Bone on soft tissue causes lacerations. Lacerations can bleed like crazy. You can get hit over the head with a bottle at a bar and get a mild concussion and bleed to death. If you are fighting on asphalt or gravel and you land on your knees or forearms (if you know how to fall), you can get road rash, land on a piece of glass or other sharp surface, and get cut. Samantha is going to be bleeding because she dropped onto parking lot and landed on sharp pebbles, but she won’t notice until after the adrenaline crash. The protagonist can shove someone into a sliding glass door. Arterial blood can spray on the walls and ceiling. Pulling glass out sprays blood everywhere, people slip on blood, and blood makes you lose your grip. Nosebleeds and lacerations can bleed so much you’d have to wring your shirt out.
A fight involves an adrenaline dump. You have to hope that in actual combat, you don’t freeze. If you’ve had adrenaline training, you have a better sense of how you will behave. After it’s all over, there’s a physiological crash. Post-incident, many people won’t be able to follow multistep instructions. They might not be able to make a coherent 911 call. They might be shaking all over. They might get sick. They may be strangely impassive.
And then there’s this: Killing someone else can cause PTSD. Most police officers (although clearly not all of them) experience trauma as a result of killing someone, even in justified shootings where their act of killing a civilian results in saving many lives. So do many soldiers. If you have to defend yourself, you might feel trauma as a result, even if that person was a monster who was trying to drag you into a car. Obviously, as a martial artist, I am not a pacifist, but feelings are feelings, and even soldiers come home with psychic scars from hurting other people.
Final Thoughts About Use of Force
Since I’ve slipped back and forth between practical self-defense advice and how to write a fight scene, I’ll tell you that the first self-defense tool is your gut. Avoiding a bad situation, if possible, is better than the best training there is. Buy Gavin de Becker’s The Gift of Fear. He talks about how criminals “interview” their victims, how to recognize and trust your intuition, and how to make yourself as much of a bad bet for a criminal as possible.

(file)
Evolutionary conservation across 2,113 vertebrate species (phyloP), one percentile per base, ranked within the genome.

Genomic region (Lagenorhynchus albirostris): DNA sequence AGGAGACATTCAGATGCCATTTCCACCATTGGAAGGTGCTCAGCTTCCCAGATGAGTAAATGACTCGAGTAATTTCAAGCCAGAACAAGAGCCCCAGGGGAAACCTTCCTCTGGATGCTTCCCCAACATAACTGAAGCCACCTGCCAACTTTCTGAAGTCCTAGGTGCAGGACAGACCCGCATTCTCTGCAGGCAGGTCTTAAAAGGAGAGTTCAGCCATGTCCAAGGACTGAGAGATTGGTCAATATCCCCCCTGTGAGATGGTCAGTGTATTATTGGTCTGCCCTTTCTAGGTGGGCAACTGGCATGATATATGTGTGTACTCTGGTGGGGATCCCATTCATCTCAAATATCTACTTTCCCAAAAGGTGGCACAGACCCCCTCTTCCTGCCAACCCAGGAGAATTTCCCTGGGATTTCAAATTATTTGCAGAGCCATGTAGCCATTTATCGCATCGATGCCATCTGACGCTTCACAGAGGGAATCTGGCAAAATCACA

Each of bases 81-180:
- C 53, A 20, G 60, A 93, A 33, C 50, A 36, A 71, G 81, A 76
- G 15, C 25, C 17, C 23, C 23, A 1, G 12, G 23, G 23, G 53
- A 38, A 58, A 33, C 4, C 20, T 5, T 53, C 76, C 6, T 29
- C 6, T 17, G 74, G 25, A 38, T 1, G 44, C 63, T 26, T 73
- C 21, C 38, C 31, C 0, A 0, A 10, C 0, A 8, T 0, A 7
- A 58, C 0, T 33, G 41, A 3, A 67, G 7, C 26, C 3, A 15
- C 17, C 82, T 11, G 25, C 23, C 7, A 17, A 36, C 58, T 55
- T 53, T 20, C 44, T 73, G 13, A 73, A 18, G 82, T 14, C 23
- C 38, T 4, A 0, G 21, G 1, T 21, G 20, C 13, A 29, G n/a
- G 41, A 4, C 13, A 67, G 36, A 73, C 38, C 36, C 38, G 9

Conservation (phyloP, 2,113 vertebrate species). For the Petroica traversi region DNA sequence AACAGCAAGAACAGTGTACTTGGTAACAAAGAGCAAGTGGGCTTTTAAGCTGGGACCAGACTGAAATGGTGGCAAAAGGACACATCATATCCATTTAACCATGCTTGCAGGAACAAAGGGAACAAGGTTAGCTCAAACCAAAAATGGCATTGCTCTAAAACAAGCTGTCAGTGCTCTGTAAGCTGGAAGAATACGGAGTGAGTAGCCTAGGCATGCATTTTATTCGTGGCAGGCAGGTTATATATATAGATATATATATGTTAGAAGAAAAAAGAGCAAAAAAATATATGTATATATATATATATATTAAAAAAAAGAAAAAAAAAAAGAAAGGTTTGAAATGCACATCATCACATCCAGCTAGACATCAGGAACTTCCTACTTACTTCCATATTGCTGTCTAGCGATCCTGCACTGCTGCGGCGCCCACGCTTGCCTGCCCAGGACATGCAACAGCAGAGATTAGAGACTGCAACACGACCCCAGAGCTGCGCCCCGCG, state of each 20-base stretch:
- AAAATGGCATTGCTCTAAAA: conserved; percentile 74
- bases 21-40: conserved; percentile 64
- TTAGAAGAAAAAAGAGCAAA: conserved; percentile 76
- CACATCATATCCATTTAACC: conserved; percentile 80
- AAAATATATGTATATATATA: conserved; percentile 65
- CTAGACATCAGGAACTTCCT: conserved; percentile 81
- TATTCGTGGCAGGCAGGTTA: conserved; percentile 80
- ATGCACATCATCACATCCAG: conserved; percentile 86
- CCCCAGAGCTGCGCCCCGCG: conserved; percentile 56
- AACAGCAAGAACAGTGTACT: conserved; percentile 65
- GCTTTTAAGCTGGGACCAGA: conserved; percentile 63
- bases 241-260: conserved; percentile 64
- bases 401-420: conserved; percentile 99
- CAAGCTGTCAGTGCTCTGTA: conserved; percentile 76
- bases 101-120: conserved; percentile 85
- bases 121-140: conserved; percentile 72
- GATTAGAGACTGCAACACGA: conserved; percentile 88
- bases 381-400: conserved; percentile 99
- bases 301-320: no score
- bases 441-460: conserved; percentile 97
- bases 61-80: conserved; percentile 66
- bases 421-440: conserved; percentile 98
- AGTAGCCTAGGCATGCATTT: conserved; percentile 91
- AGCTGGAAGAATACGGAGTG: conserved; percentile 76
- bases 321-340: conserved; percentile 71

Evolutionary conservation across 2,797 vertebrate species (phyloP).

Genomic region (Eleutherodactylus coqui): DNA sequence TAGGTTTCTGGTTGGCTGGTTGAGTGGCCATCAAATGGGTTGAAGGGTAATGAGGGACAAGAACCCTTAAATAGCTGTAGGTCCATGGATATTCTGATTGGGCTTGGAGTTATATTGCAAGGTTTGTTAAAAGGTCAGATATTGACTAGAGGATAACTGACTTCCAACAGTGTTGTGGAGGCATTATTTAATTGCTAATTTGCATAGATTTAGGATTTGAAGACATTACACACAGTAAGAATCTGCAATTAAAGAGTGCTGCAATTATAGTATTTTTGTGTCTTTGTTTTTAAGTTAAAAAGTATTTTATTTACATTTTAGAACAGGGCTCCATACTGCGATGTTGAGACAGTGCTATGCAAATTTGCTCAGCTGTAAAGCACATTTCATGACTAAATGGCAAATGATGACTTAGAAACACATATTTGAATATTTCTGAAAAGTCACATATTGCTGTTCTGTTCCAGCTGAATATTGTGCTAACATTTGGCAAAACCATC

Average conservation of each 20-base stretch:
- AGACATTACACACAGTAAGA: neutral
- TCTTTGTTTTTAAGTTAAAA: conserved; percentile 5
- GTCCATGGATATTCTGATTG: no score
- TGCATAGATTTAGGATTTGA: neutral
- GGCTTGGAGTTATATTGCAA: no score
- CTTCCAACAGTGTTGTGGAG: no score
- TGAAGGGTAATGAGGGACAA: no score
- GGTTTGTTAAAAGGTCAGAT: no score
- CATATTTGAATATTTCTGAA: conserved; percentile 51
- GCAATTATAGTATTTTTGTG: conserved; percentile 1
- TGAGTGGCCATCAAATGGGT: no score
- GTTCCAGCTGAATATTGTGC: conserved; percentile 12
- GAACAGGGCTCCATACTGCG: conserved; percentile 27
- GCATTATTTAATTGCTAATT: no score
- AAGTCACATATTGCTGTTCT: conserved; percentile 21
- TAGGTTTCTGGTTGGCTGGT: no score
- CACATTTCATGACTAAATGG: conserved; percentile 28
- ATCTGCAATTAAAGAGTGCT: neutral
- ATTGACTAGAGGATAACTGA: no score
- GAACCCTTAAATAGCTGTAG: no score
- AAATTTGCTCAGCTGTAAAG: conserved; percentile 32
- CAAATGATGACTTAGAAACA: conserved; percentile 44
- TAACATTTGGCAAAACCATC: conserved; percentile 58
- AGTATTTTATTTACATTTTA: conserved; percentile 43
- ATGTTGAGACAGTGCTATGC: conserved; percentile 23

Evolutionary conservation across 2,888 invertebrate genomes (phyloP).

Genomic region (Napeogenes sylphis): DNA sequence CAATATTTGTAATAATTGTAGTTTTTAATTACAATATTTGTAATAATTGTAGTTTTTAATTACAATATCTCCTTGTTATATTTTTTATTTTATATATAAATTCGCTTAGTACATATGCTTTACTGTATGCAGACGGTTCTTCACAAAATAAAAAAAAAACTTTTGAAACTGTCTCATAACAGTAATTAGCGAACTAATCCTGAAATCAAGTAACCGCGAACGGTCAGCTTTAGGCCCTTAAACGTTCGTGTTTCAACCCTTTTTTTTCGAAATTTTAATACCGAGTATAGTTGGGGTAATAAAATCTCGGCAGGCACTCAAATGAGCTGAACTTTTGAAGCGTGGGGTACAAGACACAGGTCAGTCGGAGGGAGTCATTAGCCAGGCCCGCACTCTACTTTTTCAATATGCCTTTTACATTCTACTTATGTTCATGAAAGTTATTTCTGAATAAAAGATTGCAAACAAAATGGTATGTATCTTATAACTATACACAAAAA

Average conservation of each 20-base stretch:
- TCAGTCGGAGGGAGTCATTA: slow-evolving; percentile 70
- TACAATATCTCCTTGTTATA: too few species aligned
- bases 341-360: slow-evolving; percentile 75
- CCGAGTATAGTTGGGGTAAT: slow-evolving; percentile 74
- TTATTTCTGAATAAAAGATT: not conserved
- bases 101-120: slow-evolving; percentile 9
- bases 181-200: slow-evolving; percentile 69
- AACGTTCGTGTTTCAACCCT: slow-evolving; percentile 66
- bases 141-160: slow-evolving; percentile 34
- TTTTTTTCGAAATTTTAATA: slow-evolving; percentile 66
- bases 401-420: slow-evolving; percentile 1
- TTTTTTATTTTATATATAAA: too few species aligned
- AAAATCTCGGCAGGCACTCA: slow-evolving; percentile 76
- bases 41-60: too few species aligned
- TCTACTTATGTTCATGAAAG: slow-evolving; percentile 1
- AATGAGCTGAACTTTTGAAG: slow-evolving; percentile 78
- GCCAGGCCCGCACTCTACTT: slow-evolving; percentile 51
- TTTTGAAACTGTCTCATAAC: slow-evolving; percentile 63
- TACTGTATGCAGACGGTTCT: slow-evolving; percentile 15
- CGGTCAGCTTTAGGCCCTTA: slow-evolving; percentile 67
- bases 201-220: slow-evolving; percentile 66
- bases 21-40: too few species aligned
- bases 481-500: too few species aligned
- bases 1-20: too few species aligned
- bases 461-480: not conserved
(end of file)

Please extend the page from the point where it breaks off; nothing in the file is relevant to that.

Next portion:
One of the hardest things for women to get over is the idea that the worst thing they can do is be rude. They let a man follow them through a secured doorway because they think it would be rude to shut the door behind them and make him put the combination in himself. They talk to people they don’t want to talk to. They accept “help” that’s really a trap. In too many situations, society’s disapproval of women’s rudeness is a form of domination, not etiquette. If your gut is telling you to be afraid, rudeness should be your last concern.
Am I saying that if a person is attacked it’s their fault for getting themselves in a situation? Never. It isn’t. Sometimes, luck runs against us.
Speaking of relying on gut feeling, your protagonist will be a lot more credible (and sympathetic) if they are very good at assessing threats and avoiding danger, only to be forced into a fight anyway. Better that than having your protagonist blindly walk into their dark apartment. As I alluded to above, having your protagonist get attacked because they did something stupid will only alienate the reader. So will making your character temporarily weak for plot purposes too. Appallingly, this is done so that the strong heroine can be rescued by the hero. Don’t do this.
Like most highly trained martial artists, I will always try avoiding bad situations first. And I’ll run away if I can avoid a fight, because I’ve watched too many big, fast, top-notch male fighters get punched in the face and taken to the ground (including by smaller women fighters), and I’ve gotten pummeled myself, so I would never walk into a dangerous situation saying to myself, It doesn’t matter, because I can always fight. Even the best martial arts training is just a tool, and no tool is foolproof. A credible professional fighter character will also approach things in this way. The strongest character does not have “What are you looking at?” in their vocabulary.
Writing fight scenes is not as easy as it looks. Just imagine Kirk v. The Gorn. Do not do this to your readers unless you are writing a deliberately bad book designed to be funny, like Atlanta Nights. If your protagonist breaks laws of physics and anatomy, your readers will need to know the protagonist literally has superpowers. Also, of course you should try to get training yourself, if only because you write violence, but pick a good place. You don’t want to only learn how to fight standing up, don’t only want to learn groundwork, and you want a place that can tell the difference between street and sport. If you can find one, try to find a place that does adrenaline training and simulations, although I think at this time only my training center does this. Finally, I wrote these scenes. If you hire me, I will never use your work as an example. If you are gutsy enough to submit your work for editing, you have the right to expect your editor to keep your work confidential (as well as that you’ve hired them at all). Now, go write your fighter!